219. Not every snake that crawls the earth,
  220. Strikes with the deadly venom of the asp;
  221. Not every man who risks his life
  222. In the fierce battle’s deadly strife,
  223. Draws in that lottery of death
  224. His final prize.
  225. Many there be, wounded and maimed,
  226. Rise and take up their lives again,
  227. And bear through years of want and pain
  228. A living death.
  229.  
  230. Yet ‘tis a noble thing to brave
  231. Danger and death for some great cause.
  232. But what a base, an awful thing,
  233. When men of science teach mankind
  234. To brave the dread trichinae’s sting,
  235. Because not every hog they’ve seen
  236. Breeds in his cursed and slimy meat,
  237. This dreadful, deadly parasite.
  238. And if perchance they revel there,
  239. That is no proper cause for fear,
  240. As men can very safely eat them,
  241. If they but take the pains to cook them.
  242. Cook parasites whose deadly sting
  243. Was tempered in the fires of Hell,
  244. And call them food for man? for shame!
  245. Is this the message Science brings?
  246. “Twould seem a question of some doubt,
  247. If too much learning makes men mad —
  248. Or eating pork.”

Edwin G. Adams. An Insult to the American Hog — A Poem. Cohoes, N.Y. (1884).

About the Poet:

Edwin Goodhue Adams (1821-1877) was a U.S. Congregational minister, poet and author of historical discourse. He graduated from Harvard Divinity School in 1846. One year later he was ordained junior minister of the First Congregational Church in Templeton, Massachusetts under Rev. Charles Wellington. Adams, became sole minister in 1861 on the death of Rev. Wellington and continued to serve there until his own death.

Duane Hamilton Hurd, in his History of Worcester County, Massachusetts (1889) described Adams as:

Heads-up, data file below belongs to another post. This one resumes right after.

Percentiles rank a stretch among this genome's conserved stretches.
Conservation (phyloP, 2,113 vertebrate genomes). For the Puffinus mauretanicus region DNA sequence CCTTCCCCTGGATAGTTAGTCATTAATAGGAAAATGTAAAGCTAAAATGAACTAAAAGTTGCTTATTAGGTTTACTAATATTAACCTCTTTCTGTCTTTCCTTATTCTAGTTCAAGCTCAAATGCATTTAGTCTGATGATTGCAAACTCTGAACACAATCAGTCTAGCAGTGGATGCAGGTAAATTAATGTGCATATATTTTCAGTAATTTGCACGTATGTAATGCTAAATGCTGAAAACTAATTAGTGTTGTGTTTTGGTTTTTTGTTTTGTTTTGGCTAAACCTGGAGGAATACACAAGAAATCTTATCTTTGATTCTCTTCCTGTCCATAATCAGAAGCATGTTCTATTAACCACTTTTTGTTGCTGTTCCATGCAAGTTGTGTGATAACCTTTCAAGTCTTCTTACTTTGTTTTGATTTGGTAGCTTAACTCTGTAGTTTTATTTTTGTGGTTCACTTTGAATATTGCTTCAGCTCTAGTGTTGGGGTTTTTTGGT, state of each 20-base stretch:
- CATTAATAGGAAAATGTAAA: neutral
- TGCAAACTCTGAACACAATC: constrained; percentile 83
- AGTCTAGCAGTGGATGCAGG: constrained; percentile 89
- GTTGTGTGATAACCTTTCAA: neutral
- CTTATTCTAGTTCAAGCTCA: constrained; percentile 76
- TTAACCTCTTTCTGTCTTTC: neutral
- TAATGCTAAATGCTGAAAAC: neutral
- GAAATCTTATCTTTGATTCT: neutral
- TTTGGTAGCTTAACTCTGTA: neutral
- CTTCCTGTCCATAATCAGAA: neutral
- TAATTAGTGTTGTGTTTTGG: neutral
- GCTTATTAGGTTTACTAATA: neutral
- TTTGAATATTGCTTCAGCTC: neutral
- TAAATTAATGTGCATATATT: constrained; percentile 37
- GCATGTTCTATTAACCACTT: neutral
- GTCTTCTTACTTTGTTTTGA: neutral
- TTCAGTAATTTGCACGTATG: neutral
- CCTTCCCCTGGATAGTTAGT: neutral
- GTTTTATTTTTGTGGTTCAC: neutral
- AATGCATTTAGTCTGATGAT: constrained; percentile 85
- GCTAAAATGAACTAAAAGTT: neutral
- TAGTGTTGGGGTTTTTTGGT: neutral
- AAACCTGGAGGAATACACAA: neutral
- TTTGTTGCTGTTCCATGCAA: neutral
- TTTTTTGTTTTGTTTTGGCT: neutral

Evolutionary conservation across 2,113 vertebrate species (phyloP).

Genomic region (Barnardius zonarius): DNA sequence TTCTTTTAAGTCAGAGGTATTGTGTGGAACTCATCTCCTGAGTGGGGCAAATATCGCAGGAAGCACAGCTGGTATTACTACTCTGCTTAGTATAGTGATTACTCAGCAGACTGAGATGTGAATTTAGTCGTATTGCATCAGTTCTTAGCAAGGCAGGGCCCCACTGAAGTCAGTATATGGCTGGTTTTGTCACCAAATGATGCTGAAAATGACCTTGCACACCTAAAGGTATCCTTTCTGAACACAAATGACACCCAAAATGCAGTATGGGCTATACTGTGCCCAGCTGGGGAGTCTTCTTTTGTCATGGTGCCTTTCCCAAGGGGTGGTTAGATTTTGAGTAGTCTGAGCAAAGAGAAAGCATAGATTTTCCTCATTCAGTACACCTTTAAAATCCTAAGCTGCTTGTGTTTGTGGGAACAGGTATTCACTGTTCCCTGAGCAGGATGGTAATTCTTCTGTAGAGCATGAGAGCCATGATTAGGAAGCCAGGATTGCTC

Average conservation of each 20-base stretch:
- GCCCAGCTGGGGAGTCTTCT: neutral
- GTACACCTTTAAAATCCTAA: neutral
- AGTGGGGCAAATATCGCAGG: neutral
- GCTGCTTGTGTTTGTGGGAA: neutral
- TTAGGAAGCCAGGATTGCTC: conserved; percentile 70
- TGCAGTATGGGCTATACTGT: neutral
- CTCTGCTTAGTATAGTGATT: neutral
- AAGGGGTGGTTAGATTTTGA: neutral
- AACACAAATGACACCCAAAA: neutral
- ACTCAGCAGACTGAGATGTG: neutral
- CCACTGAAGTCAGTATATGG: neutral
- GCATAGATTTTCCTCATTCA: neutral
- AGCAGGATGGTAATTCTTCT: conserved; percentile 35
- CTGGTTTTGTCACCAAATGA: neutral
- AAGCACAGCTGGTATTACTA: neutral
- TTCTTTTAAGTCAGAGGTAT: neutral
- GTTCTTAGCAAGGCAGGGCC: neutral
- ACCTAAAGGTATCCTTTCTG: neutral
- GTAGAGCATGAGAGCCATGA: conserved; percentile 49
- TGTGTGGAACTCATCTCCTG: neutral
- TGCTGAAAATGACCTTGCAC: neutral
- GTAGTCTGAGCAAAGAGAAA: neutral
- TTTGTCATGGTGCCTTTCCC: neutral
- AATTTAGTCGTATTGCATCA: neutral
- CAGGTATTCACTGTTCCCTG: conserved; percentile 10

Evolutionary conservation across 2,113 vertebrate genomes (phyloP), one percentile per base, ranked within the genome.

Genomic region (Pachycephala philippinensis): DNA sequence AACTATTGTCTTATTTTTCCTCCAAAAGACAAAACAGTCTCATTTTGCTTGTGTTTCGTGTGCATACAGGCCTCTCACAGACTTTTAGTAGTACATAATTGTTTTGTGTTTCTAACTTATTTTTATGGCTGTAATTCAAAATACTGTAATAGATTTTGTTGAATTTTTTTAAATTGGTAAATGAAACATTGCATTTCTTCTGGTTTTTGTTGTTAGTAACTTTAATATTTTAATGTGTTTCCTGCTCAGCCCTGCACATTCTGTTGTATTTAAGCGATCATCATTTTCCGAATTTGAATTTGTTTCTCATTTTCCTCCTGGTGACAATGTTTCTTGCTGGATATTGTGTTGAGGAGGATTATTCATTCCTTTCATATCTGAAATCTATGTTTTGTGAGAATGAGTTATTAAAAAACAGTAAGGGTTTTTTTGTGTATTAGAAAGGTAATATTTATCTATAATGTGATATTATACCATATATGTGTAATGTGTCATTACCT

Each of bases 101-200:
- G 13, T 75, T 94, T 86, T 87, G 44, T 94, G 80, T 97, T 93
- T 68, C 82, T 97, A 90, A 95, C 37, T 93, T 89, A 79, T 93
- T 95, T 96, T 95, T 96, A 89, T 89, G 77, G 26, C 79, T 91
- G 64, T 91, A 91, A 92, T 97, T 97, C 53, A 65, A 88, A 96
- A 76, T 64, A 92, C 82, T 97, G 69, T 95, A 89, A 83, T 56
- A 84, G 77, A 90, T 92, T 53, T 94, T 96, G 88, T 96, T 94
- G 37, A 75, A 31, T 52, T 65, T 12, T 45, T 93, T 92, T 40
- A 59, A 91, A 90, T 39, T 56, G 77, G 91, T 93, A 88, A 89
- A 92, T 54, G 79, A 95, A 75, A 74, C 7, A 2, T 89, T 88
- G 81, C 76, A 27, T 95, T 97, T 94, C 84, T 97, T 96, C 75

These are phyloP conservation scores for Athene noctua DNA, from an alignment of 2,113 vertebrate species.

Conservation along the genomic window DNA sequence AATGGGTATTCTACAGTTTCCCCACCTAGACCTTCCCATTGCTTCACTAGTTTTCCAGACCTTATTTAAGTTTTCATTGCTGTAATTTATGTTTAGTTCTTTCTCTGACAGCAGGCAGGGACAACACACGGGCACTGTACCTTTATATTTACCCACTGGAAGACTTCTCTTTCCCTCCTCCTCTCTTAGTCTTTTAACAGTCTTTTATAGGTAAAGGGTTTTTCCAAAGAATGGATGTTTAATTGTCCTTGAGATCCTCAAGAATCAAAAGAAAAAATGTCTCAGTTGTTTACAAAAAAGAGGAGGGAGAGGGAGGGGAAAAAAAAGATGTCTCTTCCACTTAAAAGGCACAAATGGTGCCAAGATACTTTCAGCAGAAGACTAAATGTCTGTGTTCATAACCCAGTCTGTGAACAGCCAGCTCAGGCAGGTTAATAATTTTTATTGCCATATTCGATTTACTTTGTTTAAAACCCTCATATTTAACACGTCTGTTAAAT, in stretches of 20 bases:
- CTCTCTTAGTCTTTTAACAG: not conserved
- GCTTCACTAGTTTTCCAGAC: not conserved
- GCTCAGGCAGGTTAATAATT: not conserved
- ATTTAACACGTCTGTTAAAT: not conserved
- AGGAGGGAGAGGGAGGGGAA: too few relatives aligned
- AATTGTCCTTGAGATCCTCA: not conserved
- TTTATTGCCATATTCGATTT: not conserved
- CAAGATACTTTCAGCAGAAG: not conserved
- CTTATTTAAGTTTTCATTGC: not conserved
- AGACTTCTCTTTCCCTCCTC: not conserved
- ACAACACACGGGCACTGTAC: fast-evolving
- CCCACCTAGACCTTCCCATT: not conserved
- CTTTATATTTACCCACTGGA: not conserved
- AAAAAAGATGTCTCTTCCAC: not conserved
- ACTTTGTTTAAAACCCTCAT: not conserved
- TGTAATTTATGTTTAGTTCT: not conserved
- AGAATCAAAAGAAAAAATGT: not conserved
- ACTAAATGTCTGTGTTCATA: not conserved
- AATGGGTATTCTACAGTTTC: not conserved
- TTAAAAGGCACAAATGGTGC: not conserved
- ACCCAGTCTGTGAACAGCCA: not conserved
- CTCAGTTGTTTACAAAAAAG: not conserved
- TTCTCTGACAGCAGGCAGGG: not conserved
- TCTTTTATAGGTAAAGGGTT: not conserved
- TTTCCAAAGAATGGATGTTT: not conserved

As a minister and pastor, Mr. Adams possessed the esteem and affection of the members of his own society to an unusual degree. He was not content with rendering merely the usual professional services of a minister; every force was utilized, nothing was done at random, or without a settled purpose…

Mr. Adams had a natural aptitude for the mastery of legal and financial affairs, and came to have such a knowledge of their underlying principles and their application to practical affairs as to make his opinion and advice very valuable, even to those whose lives were spent in the management of such affairs. Few lawyers could excel him in unraveling a knotty legal question. To thread his way through these investigations was among his recreations.

A keen discernment, a well-balanced judgment, great prudence, far-reaching foresight, combined with the most perfect conscientiousness and integrity, made a combination of qualities which rendered his life a highly useful one.

Additional information:

Editor’s Note:

As early as the 1860s, food quality and health standards had become a growing source of concern for the world in both domestic and international markets. Emerging medical and bacteriological research had begun to detect and identify a growing number of infectious diseases that can be transmitted from animals to humans. Pigs were a noted carrier, and of special concern because of the important role pork products played in the world’s diet and economy.

As U.S. production capacity, packaging technology and transport ability improved, U.S. producers began to sell to international markets. International quarrels about food quality arose, and trade relations were especially fierce between the U.S. and Germany, two rising economic and political powers of that time.

“Thou shalt not eat the flesh of swine, it is unclean,”
Reads much like the message of this German king;

This is the environment in which “An Insult to the American Hog” was penned, and readers here may note that while Edwin G. Adams’ death has been clearly established as 1877, this poem is copyrighted 1884. While I have no specific documented evidence, I am confident that Edwin G. Adams, of the First Congregational Church in Templeton, Massachusetts wrote this poem.

The knowledge of both the U.S. meat packer’s difficulties selling to the German market and the existence of the infectious diseases transmitted from animals to humans were common and controversial public news during Adams’ lifetime.

Also, the general temperament of the poem and its many references to Judeo-Christian doctrine is more suggestive of a ministers sermon than that of a common critic of popular news. I feel it is likely that prior to the 1884 copyright, which is after Adams’ death, this poem may only have been circulated privately or locally by Adams. [DES-03/12]